I just had to try this recipe, I followed it just as prescribed and it turned out better than I ever expected!
We used Bob’s Red Mill organic ingredients.
We will be making this again very soon!
It’s surprising, isn’t it? Glad you liked it! By the way, I use Bob’s Red Mill also – I order the spelt flour online by the case.
This sounds fabulous. I think Monica bakes something very similar. When she comes to visit there is always freshly baked bread around, and yes, she uses my cast iron (enameled) dutch oven for this! She knows the science behind this and has blogged about it…. all I know is that she’s made many variations and it’s always a huge hit. She even has neighbors who pay her to bake it weekly for them. http://smarterfitter.com/easiest-no-knead-bread-with-variations/
I’ll have to check it out on her site — see what she’s doing. It really was wonderful and so easy. I make spelt challah (braided) twice a week, but I may reduce to once and do this one instead. So good!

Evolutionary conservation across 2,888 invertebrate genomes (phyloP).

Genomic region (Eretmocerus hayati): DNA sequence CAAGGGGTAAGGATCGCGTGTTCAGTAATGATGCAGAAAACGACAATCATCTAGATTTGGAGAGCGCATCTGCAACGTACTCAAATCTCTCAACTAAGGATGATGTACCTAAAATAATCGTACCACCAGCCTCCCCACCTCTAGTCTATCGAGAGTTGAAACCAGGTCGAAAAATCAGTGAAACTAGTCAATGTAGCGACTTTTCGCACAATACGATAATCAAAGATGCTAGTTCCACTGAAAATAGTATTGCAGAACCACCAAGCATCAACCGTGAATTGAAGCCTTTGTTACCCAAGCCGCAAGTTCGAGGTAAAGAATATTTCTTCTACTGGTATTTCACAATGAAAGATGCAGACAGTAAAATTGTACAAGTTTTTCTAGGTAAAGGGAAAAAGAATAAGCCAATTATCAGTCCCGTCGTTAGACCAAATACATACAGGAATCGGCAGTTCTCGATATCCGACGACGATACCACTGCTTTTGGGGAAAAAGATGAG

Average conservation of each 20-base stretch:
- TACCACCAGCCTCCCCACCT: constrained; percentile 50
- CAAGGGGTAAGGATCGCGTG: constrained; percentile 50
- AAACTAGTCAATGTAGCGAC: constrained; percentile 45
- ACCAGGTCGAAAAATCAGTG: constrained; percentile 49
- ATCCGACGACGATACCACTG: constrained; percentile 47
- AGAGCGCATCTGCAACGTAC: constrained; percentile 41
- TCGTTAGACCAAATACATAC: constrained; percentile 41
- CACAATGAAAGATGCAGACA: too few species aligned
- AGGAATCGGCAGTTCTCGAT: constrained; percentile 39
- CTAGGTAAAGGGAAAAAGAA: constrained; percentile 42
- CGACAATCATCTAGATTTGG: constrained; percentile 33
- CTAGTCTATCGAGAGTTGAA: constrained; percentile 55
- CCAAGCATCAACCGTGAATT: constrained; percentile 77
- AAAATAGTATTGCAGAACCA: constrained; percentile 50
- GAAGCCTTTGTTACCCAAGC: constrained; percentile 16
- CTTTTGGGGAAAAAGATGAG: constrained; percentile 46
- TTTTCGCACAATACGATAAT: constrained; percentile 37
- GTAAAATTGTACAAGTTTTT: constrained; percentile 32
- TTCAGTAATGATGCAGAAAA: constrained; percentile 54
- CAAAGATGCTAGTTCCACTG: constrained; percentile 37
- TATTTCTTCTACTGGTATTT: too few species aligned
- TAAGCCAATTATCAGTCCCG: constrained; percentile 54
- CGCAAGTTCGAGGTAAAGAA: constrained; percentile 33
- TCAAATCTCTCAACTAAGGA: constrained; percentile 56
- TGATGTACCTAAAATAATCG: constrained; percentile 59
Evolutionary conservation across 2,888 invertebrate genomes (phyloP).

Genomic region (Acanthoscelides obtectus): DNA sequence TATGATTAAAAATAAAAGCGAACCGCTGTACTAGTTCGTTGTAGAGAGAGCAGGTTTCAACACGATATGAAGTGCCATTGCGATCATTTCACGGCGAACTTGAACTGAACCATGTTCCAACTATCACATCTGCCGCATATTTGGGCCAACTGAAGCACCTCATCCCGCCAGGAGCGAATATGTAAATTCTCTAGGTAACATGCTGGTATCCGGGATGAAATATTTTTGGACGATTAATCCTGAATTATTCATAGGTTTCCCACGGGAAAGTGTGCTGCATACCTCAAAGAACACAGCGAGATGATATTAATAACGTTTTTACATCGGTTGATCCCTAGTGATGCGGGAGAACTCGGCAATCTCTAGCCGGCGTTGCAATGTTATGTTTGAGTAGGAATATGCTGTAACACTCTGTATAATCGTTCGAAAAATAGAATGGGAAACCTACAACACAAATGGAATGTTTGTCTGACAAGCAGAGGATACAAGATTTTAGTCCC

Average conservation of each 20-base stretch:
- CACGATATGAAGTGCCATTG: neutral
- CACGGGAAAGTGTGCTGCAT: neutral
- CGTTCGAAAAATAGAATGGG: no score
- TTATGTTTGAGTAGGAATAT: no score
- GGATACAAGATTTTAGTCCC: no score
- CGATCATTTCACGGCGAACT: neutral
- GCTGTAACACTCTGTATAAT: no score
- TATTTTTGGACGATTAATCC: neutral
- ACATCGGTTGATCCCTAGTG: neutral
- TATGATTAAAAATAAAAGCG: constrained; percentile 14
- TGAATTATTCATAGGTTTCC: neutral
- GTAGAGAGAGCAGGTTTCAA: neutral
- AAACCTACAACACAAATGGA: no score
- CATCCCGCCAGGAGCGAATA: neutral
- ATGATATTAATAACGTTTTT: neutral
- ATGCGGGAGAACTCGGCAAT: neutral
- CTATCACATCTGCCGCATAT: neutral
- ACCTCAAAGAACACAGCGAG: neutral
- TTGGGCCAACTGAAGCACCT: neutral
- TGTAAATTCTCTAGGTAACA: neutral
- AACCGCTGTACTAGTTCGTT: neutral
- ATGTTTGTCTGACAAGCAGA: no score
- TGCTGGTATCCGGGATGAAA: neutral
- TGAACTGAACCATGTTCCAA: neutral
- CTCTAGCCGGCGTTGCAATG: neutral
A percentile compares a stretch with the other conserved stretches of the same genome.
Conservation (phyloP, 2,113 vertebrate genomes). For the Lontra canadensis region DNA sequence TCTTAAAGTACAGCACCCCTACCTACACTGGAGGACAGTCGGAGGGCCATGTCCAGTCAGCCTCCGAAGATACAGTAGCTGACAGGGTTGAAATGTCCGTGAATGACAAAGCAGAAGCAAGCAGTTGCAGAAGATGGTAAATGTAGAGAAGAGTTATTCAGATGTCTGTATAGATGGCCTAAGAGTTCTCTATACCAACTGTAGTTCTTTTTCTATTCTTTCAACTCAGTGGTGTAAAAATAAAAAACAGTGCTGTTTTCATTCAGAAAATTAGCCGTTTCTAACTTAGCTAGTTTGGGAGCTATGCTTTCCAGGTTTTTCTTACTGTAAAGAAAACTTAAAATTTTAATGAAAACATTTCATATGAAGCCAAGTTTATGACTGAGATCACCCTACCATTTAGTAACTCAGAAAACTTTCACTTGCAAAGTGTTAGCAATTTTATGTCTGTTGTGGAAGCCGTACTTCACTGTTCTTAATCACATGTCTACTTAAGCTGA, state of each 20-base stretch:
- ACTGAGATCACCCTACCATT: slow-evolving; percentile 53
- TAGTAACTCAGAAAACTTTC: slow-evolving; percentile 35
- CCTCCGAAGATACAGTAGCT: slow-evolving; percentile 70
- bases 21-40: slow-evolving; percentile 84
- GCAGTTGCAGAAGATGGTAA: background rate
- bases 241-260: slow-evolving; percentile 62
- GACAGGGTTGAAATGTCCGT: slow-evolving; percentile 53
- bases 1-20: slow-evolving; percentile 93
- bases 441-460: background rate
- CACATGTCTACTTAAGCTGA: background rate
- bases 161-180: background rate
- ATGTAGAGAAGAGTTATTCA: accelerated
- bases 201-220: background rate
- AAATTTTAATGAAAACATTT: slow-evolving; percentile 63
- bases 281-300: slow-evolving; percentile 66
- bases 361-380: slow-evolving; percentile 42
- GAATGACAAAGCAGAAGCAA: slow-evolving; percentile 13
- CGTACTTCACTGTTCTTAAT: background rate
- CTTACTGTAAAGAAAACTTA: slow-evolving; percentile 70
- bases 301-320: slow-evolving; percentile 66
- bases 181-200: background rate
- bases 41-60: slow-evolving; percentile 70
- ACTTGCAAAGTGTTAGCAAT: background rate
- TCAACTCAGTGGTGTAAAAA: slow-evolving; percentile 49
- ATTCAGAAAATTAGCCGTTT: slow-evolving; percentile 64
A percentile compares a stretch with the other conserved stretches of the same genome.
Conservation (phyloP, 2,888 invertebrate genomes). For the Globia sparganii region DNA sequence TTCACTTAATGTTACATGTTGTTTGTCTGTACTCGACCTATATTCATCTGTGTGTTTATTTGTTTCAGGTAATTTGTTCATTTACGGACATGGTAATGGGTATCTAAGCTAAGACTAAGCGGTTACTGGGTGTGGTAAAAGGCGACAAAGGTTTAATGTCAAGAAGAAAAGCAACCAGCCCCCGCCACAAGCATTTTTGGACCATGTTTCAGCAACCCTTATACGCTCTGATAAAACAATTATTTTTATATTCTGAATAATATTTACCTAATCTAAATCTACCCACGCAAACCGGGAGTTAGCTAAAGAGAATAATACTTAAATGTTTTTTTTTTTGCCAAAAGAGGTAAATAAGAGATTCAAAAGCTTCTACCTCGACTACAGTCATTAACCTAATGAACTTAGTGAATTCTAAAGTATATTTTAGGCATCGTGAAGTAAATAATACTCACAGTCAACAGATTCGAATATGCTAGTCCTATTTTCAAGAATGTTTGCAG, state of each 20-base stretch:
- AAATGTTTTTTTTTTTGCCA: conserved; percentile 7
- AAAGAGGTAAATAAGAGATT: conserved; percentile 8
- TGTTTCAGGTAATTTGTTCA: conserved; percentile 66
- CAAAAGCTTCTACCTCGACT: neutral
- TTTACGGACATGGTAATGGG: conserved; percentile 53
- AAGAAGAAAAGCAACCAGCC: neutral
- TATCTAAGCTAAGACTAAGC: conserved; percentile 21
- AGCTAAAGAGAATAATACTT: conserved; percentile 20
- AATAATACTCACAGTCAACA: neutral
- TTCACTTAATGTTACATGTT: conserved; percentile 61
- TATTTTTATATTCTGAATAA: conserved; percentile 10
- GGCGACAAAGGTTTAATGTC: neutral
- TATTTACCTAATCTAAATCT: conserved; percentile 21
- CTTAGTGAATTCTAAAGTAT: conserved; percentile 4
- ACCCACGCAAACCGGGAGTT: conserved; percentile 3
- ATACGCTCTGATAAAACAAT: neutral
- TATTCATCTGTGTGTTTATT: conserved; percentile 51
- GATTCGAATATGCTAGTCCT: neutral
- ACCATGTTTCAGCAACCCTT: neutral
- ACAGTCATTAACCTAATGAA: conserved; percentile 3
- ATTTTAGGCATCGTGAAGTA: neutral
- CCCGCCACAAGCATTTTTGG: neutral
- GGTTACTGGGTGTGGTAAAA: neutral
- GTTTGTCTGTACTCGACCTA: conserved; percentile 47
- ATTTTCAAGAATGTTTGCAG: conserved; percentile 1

Thanks for the shout-out! I have been making a LOT of spelt bread recently (and spelt pitas, and spelt chapatti). Your loaf looks great! Let me know how you get on with the seeds. 🙂
Hi Leslie. Since tomorrow is National Sticky Bun Day, Feb. 21, I’m going to attempt to make sticky buns using your Spelt Ciabatta bread dough. Some of the recipes that I looked up used frozen white bread dough, or even Pillsbury biscuit dough, so I figured, why not use this healthier dough base. My plan is to roll out the dough, as in cinnamon rolls, apply a cinnamon filling, and use a honey-lemon juice mix of some kind in the bottom of the pan.
Great idea, Jane – let me know how it comes out! Years ago I used to make coffee cake with my challah recipe. I did a single thicker braid instead of the double braid like I do now. I flattened each strand of the braid, spread my sweet mix over the flattened strands, rolled the strands lengthwise, then braided the three strands – sprinkled a little more sweet nut mix over the top. It was yummy. Yours will be too, I’m sure!